Farm Update

Late 2019 and early 2020 sales of Campo Dorado Chile powder and Ute Mountain blue cornmeal took an unanticipated upturn. This gave us ample funding for additional food outreach, refurbishing farm equipment, and the enable us to extend the reach of the Native American program. The latter provides indigenous, desert adapted seed to tribal communities struggling to re-establish traditional agriculture on Native lands. So far, we have delivered large quantities of seed grown here at the Crazy Chile Farm to the Tohono O’odham, Pasqua Yaqui, Guadalupe Yaqui, Gila River Pima, and the Navajo Nation. Plus, we have provided seeds to the St. Vincent DePaul Food Relief Garden, and the Desert Botanical Garden. Fr. Bob, Bishop Jennifer Reddall, and the Rev. Cn. Debbie Royals, Canon for Episcopal Native American Ministries, have supported the Farm in this effort. Follow the far-flung work of The Crazy Chile Farm on the Transfiguration Facebook site.

 

Planting of the 2020 crop began in January with the assembly of the greenhouse and the planting of starter trays of Chiles. Both fields were tilled and field planting started in February and has continued weekly since then. This years crops are Yoeme Blue Corn, Navajo Blue Corn, Tohono O’odham squash, Salt River Pima summer squash, Sacaton brown Tepary beans, white Tepary beans, Navajo Christmas Lima beans, and, of course, our signature Campo Dorado Chile Peppers.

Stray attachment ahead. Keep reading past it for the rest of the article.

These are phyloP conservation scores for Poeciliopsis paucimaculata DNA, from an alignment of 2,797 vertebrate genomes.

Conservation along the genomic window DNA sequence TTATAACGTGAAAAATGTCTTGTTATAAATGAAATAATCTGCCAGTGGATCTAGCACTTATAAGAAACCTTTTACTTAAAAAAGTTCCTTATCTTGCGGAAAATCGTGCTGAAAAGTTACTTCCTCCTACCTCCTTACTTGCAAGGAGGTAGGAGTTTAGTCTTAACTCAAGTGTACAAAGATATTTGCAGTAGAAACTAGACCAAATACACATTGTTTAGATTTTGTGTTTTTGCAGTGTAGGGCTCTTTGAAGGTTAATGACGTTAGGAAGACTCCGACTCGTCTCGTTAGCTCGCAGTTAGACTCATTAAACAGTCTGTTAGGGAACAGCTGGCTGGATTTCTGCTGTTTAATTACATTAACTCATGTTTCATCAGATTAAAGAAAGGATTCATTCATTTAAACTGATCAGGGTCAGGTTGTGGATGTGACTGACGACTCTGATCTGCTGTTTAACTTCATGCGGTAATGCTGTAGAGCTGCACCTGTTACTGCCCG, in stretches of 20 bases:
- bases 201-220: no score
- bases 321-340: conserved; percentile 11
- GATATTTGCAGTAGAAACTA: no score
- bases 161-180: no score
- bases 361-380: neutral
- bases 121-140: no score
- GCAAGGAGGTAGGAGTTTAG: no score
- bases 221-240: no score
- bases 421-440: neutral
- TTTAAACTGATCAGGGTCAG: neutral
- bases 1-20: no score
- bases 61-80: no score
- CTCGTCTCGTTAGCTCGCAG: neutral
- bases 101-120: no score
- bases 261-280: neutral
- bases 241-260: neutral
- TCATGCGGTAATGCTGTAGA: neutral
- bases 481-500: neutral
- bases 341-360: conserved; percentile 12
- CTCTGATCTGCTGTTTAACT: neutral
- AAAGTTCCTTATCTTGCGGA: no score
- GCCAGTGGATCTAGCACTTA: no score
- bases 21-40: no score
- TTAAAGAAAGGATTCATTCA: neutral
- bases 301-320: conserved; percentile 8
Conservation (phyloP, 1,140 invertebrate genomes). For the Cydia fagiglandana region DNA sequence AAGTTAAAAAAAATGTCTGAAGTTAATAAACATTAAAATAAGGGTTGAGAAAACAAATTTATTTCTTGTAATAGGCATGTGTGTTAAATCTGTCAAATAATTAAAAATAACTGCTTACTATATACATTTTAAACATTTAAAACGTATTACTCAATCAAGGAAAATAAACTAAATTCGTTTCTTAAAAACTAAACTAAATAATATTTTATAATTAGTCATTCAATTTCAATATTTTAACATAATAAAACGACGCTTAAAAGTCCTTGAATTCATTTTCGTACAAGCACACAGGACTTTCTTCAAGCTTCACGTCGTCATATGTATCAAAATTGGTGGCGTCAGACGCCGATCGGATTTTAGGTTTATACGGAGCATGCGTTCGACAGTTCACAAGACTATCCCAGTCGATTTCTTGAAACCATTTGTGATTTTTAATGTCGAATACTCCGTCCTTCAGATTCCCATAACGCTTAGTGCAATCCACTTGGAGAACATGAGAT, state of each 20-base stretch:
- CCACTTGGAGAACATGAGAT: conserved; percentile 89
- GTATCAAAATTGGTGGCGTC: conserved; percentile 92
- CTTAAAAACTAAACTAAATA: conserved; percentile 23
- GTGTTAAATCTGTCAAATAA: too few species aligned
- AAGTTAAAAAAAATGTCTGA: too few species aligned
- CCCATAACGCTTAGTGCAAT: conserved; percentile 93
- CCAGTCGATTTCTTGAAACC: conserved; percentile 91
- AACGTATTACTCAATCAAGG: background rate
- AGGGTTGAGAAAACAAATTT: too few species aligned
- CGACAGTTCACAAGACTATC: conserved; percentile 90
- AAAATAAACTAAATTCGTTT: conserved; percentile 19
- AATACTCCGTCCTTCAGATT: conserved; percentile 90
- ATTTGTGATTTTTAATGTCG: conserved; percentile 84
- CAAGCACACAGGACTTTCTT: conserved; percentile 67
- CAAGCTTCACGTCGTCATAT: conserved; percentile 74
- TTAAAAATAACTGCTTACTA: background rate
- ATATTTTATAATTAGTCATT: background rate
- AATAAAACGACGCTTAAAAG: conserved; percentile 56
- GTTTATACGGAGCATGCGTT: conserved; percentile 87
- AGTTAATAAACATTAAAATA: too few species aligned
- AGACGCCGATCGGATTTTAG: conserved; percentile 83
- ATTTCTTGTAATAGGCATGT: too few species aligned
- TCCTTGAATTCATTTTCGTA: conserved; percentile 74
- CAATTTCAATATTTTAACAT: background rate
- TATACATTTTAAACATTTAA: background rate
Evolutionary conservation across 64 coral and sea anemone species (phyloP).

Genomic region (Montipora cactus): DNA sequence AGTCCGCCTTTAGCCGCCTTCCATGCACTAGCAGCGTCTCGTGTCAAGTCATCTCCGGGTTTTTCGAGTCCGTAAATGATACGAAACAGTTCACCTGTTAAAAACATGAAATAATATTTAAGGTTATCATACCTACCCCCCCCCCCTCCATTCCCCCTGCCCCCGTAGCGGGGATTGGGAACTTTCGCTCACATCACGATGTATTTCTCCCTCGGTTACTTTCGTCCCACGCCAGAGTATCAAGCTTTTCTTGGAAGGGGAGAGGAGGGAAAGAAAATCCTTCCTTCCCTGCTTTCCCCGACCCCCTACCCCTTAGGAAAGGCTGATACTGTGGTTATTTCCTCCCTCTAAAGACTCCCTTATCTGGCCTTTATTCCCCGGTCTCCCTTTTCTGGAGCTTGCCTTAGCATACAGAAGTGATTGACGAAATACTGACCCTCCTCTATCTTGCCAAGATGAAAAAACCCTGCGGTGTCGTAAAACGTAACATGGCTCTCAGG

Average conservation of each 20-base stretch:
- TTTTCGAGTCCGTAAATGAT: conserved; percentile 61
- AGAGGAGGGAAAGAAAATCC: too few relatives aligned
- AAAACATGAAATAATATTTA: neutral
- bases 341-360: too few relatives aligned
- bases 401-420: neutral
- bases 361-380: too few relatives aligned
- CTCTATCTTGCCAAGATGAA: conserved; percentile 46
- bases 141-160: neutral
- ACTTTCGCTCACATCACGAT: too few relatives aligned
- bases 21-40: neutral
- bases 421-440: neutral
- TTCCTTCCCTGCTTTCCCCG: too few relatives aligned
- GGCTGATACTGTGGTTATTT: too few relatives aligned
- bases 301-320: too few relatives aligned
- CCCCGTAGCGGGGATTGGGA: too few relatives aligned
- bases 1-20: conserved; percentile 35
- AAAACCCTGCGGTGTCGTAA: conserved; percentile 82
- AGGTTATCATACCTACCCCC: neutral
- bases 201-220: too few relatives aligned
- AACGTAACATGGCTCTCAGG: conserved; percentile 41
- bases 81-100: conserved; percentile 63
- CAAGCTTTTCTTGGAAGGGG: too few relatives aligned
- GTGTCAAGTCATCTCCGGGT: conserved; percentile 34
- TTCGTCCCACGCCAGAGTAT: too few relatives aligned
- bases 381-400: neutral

Then, as of 5pm today, 3/31, Arizona has been declared a "stay-at-home" State. And though Transfiguration is on lockdown, The Crazy Chile Farm is considered an "essential business" and will continue to operate...albeit on a limited basis with smaller numbers of farmers maintaining strict social distancing. Also, anyone working on the processing benches, or in the greenhouse or storage room will be required to wear gloves and a facemask. Installation of the new irrigation system in Field#2 can continue and we are content to hold off the planting until it's ready to go. Field#1, however, is now completely planted. Gaps in germination have already been replanted and lots of seeds have sprouted and gotten large enough that the cups have been removed. 

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